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September 1, 2005
In early February, Richard Doucette, one of the participants in that rescue
undertook the effort to acquire money and (more importantly) the permissions
needed to place rescue litters along the cliff band at the Lake. Following
a few well placed requests to the climbing community, money started flowing
in. Richard's experience in dealing with government agencies paid off with
the State of Vermont agreeing to allow the litters and storage containers to
be placed near the cliff in at least 2 locations. Now, over 6 months later,
it looks as if the effort is finally going to come to fruition.
I dropped Richard an email a few days ago, just to check and see what was
up. Here is his status report.
"Both rescue litters will be in place at Lake Willoughby before the
ice season. I took Rick Wilcox (owner of International Mountain Equipment
in North Conway) up on his offer to purchase a litter wholesale from him.
That order was placed earlier this week. Rick was away, then impossible to
reach, but the deal was done a few days ago. I have been in touch with Dave
Powers (Willoughby area native and carpenter) who will build two shelters.
One for the Skedco Rollup Litter (that will be placed near the middle of
the cliff) and one for the Cascade 200 Rigid Litter (that will be placed
near the right side of the cliffs). The Cascade is being shipped direct to
Dave. He will scout out locations for installation. I will see if we can
get some signs posted at the parking areas indicating the locations of the
litters, as well as the location of the nearest land-line phones. I will
meet up with Dave before Thanksgiving and a bunch of people will hump the
equipment up to the cliff. We may need volunteer assistance for that, and
I will let you know."
This is a great example of the New England climbing community actually coming
together and getting something positive accomplished. If you read some of the
postings on the NEClimbs forum, or hang out with climbers in the bars around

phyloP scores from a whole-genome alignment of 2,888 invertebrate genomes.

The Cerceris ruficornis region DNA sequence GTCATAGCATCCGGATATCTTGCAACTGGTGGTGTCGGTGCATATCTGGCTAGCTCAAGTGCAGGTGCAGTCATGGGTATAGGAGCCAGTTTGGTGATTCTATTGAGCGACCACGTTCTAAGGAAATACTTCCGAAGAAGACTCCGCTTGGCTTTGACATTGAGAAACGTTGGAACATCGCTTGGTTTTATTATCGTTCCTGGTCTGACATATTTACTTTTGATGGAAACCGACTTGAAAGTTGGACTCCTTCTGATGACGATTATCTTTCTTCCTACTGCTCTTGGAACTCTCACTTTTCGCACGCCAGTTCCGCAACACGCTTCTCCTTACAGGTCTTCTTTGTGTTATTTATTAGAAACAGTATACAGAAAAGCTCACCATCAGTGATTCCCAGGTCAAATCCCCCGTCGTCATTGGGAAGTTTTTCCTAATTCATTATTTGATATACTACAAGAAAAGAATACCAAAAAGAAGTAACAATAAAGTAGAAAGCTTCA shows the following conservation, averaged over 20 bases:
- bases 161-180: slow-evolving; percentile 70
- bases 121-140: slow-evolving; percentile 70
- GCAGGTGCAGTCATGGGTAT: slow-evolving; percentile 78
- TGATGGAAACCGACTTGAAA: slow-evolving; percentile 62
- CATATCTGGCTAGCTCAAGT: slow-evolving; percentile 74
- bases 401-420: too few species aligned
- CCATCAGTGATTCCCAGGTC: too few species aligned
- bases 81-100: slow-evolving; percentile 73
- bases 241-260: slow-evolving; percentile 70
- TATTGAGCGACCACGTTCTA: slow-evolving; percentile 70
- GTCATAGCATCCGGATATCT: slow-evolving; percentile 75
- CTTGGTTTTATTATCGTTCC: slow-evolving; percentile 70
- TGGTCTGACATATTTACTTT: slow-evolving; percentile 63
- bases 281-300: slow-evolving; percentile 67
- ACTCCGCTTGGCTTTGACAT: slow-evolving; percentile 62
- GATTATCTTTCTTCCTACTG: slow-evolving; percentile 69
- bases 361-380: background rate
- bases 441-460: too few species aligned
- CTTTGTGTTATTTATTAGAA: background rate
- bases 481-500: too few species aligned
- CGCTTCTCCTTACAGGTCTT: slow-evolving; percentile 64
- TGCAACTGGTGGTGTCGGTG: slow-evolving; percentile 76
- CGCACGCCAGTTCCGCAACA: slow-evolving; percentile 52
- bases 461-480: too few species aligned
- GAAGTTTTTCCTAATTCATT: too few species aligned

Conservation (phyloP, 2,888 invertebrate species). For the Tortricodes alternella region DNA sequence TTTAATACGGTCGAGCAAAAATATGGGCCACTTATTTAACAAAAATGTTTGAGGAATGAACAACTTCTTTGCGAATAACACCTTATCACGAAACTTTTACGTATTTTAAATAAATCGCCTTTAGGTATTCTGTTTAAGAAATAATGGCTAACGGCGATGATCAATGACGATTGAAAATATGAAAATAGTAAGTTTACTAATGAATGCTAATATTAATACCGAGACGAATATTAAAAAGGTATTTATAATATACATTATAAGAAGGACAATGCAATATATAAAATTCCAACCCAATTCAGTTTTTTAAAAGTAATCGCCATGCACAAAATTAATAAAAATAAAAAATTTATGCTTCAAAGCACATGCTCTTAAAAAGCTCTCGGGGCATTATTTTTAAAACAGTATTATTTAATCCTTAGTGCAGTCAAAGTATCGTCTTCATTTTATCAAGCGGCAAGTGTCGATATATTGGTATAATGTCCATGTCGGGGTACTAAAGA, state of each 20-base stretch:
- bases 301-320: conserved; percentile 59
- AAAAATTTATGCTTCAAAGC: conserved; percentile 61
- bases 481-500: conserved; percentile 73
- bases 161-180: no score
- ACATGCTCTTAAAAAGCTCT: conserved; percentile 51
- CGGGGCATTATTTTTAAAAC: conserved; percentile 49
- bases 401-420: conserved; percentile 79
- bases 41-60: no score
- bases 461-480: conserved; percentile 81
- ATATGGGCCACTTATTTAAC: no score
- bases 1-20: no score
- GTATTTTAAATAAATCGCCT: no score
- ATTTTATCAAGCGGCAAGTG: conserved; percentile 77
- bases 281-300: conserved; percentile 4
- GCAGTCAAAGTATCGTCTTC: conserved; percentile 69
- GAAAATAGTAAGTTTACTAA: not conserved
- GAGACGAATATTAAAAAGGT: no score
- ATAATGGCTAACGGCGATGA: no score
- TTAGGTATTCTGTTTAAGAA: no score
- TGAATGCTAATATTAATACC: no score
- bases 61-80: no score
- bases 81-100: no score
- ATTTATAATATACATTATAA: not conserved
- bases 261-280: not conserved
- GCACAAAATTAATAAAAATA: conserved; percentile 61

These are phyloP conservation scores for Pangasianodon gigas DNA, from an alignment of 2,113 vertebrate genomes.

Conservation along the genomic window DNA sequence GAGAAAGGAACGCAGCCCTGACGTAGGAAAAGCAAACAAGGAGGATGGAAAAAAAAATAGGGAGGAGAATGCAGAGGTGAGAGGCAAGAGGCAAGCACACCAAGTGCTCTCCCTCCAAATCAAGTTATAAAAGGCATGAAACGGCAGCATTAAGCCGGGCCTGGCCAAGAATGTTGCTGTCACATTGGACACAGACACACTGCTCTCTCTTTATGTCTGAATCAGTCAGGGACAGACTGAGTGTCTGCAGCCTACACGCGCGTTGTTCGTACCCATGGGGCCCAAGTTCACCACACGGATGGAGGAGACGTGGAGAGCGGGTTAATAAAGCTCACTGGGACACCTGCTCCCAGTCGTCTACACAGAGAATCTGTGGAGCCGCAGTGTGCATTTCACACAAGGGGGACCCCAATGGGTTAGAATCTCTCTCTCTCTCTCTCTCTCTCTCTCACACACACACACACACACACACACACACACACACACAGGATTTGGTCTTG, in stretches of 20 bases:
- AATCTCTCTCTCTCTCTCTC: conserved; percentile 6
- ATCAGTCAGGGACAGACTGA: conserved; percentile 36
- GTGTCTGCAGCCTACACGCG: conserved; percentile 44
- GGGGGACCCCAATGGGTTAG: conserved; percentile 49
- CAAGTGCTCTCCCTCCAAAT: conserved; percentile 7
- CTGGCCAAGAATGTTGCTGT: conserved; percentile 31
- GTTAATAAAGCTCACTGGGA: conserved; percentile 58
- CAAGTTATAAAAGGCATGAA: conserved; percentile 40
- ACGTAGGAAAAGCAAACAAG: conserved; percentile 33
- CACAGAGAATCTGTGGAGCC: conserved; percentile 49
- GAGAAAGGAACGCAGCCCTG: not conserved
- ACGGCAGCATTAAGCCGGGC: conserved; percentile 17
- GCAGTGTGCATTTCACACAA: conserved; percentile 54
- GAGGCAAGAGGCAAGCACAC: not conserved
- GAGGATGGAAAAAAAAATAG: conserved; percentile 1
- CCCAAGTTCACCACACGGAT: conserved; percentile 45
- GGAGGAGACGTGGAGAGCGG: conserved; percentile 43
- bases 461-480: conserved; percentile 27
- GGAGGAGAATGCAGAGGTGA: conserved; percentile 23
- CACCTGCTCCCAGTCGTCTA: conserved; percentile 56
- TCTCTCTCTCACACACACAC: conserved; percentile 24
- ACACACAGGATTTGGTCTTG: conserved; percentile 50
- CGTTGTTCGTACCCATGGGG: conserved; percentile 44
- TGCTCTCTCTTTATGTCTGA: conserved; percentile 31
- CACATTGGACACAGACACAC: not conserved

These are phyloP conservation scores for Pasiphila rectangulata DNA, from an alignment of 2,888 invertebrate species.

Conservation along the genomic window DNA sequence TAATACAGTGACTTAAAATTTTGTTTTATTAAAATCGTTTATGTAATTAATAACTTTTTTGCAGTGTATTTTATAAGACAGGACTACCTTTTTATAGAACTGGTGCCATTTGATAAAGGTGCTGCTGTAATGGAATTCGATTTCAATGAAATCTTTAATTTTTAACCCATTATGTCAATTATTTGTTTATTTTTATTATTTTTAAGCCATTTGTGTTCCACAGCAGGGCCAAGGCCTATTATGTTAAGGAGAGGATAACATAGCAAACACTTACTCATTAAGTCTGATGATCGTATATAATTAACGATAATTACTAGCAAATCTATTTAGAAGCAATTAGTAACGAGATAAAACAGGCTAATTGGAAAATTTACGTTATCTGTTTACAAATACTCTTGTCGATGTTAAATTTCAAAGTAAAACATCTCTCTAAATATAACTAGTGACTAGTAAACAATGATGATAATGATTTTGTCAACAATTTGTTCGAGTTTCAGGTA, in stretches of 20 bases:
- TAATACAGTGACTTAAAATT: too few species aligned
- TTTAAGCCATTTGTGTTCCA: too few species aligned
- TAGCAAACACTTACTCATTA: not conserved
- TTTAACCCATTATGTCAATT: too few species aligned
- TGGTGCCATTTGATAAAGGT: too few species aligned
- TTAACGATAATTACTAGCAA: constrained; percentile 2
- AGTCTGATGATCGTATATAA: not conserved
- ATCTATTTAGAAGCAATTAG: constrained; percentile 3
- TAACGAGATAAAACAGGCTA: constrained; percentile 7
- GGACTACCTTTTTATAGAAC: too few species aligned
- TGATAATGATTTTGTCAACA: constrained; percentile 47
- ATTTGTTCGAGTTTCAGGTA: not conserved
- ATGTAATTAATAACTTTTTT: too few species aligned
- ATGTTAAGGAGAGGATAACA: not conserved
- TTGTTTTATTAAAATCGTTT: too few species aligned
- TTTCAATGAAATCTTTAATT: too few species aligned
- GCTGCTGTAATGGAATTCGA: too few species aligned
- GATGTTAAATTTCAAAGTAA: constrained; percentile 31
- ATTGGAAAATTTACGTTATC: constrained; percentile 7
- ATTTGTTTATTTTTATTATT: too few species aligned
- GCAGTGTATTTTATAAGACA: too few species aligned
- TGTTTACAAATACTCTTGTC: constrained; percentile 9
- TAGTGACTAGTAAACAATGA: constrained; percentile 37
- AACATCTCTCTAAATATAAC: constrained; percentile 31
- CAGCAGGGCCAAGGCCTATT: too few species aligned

town, you might think that there is no way any of us can agree on anything.
Much less truly come together to get something like this accomplished. But
there are times, just like on rescues, when everyone pulls together for the
common good. This is one of those times.
Of course Richard deserves our appreciation for organizing and making this
happen, as do the individuals who have contributed the necessary cash and to
Sam Morton of Sterling Rope who arranged for donation of the Skedko collapsable
litter. Congrats to all. Let's hope none of this stuff ever needs to be used,
but if it is, it will be there.
When you're guiding maintaining sight and hearing contact with your client
is critical. However it's just as important when you're out cragging with
friends. George Hurley has written an excellent article on various methods
to Stay In Touch with your "second". Here's what he has to say
about the subject.
"Most of us get more satisfaction from a climb if we can see and talk
to our partner while we are climbing. Experts tell us how to move faster by
being more efficient in our rope handling and by using longer ropes. But
I, and maybe you, climb mainly on cliffs where speed is not important. What
IS important is having a good day in the company of one or two friends. One
reason sport climbing is popular is because it is so social, with wit and repartee
from helpers and friendly rivals.
Check it out. The article's HERE.
On Friday, August 19th Bob McCluskey passed away following a short but courageous
bout with bladder cancer. Although their permanent residence was in Boston,
Bob and his wife Donna had a second house a block away from our place here
in North Conway. Avid climbers and outdoors enthusiasts, they spent as much
time as they could up here. They contributed to NEClimbs and Donna is a board
member of the Kismet Rock Foundation. Amazingly enough I never climbed with
Bob, though I would run into one or the other of them on the cliff from time
to time and we shared a number of friends. A solid rock and ice climber,
Bob had a great enthusiasm for the sport and a joy of being alive and outdoors
that was infectious.
Gifts in his memory may be made in his memory to Bladder